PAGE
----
All the boats were reported to the maritime authorities as experiencing various difficulties.
French prosecutor investigates death
Following the death of the migrant, the public prosecutor in Dunkirk has now opened an investigation for manslaughter, endangering other’s lives and aiding illegal entry and illegal stay, reported La Voix du Nord.
On Wednesday, more than 100 people were also rescued from the Channel, including another evacuation of a migrant to a hospital in Dunkirk, according to AP. The numbers of those who have made it across the Channel to the UK this year so far stands at about 10,700 according to data compiled by Britain’s Press Association.
Earlier this summer, Britain agreed to pay France more than €60 million to increase patrols along the French coast in an effort to stop migrants departing towards Britain. French police now patrol day and night and since the spring have also increased the numbers of checks and clearances they make in the informal migrant camps all around Calais.
However, one of the results of these increased controls has been to widen the area where migrants launch their boats still further, with some launching as far south as the neighboring region Normandy, as well as others going to smaller, less-trafficked, beaches towards Belgium or south of Calais towards Boulogne. Launching from these beaches means there is further to travel by sea, since the Channel is wider at this point than the shortest stretch which measures just over 30 kilometers.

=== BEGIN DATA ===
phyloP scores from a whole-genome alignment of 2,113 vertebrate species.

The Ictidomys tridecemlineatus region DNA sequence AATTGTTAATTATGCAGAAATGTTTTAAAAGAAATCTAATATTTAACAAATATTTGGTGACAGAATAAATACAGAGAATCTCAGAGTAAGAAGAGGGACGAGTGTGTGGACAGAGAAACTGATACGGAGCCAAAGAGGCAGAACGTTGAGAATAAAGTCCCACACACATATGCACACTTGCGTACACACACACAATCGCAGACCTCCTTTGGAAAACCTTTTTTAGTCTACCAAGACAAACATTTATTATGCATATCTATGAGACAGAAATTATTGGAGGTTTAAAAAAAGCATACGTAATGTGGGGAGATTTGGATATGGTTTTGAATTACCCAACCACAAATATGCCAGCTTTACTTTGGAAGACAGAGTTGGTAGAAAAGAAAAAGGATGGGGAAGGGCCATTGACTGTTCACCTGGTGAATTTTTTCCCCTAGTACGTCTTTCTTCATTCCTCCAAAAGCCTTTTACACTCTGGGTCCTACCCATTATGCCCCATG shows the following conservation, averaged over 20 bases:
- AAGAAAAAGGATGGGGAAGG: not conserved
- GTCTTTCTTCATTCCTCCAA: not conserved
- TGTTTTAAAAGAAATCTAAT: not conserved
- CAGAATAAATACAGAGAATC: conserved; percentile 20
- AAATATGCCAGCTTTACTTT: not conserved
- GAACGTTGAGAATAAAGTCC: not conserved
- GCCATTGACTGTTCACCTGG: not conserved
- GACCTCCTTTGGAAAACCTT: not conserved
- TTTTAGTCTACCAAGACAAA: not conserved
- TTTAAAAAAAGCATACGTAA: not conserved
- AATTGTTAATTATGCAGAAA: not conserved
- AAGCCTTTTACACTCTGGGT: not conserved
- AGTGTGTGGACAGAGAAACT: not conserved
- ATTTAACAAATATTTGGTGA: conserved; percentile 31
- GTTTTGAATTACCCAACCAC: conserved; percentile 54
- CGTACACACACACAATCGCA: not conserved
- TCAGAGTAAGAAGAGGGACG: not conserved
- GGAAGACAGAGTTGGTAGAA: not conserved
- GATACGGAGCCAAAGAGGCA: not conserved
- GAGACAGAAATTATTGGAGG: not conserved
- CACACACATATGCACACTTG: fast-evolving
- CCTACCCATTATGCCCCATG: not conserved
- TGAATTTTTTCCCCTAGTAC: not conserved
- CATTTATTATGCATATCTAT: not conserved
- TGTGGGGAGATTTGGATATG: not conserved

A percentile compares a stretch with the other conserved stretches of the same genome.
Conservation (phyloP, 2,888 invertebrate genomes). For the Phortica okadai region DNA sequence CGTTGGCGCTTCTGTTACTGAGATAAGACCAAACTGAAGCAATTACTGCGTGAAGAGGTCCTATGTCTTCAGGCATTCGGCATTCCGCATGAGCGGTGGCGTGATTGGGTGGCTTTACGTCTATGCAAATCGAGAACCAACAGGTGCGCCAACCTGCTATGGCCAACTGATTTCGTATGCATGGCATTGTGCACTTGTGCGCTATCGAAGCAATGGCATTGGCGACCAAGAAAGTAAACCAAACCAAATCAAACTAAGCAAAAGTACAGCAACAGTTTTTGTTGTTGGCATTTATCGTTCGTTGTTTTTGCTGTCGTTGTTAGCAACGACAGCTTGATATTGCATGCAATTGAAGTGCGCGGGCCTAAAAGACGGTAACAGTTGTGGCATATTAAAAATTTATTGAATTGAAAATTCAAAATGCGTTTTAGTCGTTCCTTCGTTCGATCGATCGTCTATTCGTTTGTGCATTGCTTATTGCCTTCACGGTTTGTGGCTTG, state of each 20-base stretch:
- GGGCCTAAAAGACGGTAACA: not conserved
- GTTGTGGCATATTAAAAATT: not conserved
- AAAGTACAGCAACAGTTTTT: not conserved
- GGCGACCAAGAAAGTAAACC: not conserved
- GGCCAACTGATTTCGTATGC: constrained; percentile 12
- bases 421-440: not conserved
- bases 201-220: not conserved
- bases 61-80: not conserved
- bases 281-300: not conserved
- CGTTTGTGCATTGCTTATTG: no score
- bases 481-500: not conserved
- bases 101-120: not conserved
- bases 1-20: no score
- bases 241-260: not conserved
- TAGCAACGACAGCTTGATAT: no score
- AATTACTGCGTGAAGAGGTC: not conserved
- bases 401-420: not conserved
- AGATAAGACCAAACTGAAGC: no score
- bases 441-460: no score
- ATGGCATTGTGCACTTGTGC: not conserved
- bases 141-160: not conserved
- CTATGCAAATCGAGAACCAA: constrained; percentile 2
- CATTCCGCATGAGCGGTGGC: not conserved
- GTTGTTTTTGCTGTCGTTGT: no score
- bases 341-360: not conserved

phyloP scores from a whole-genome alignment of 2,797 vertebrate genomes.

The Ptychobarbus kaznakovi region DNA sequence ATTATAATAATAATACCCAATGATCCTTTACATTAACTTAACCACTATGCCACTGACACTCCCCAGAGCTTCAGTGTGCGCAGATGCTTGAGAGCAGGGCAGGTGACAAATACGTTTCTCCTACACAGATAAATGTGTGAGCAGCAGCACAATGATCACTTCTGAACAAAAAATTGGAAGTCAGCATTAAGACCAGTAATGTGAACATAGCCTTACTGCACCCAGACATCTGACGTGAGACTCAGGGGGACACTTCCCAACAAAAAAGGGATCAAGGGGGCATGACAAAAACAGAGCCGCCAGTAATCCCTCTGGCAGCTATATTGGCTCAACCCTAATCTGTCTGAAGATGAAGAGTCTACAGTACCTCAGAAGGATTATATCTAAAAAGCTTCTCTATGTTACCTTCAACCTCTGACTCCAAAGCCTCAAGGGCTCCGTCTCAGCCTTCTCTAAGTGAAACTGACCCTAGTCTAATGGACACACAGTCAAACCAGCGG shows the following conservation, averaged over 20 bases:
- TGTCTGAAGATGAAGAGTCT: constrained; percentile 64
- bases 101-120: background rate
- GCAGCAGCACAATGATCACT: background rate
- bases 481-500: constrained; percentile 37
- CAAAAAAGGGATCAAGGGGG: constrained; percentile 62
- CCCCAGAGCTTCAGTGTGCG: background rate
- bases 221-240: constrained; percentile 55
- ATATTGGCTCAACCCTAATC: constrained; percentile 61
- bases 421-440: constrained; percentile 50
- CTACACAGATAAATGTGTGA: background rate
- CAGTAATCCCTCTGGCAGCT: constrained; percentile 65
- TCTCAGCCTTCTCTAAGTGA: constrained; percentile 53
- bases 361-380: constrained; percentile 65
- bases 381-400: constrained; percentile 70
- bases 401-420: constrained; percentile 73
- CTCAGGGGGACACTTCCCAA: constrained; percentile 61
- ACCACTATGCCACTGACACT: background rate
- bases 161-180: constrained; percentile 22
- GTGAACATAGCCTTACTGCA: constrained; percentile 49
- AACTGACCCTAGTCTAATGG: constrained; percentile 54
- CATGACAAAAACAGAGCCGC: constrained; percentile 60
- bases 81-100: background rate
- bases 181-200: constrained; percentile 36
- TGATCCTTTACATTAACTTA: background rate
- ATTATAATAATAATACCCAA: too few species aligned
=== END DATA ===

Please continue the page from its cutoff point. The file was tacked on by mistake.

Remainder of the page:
More resources requested for Wimereux
Slightly further down the coast, just north of Calais' neighboring port town Boulogne is the small town of Wimereux. The town’s mayor Jean-Luc Dubaele recently made a video appeal via La Voix Du Nord calling on the French government to send more help because of the increased attempts of smuggling gangs to launch boats from Wimereux’s beaches.
Dubaele said that the smugglers were "often armed" and were "dangerous." He complained of the numerous boats found by residents of the town as well as the authorities on the beach and hidden in the dunes.
In order to evade the more frequent checks in Calais and the surrounding area, the mayor said that migrants were beginning to set up informal camps in the dunes around Wimereux. He showed pictures of the rubbish from a recently disbanded camp, and said they were "constantly picking up abandoned boats, petrol, life jackets, and lots of other equipment" used by the migrants in their attempts to cross the stretch of water to the UK.
Dubaele said he wanted to send a "very strong message to the national minister to come and see for themselves what is going on in Wimereux." In addition, he called for strengthened policing and more resources in order to patrol the area and recuperate the boats that they continued to find. "I cannot continue to let the municipal authorities patrol the area and pick up all this stuff," said Dubaele.
"It is very dangerous and they have families. I cannot continue to take the responsibility to let them do this job without some kind of security detail," he concluded.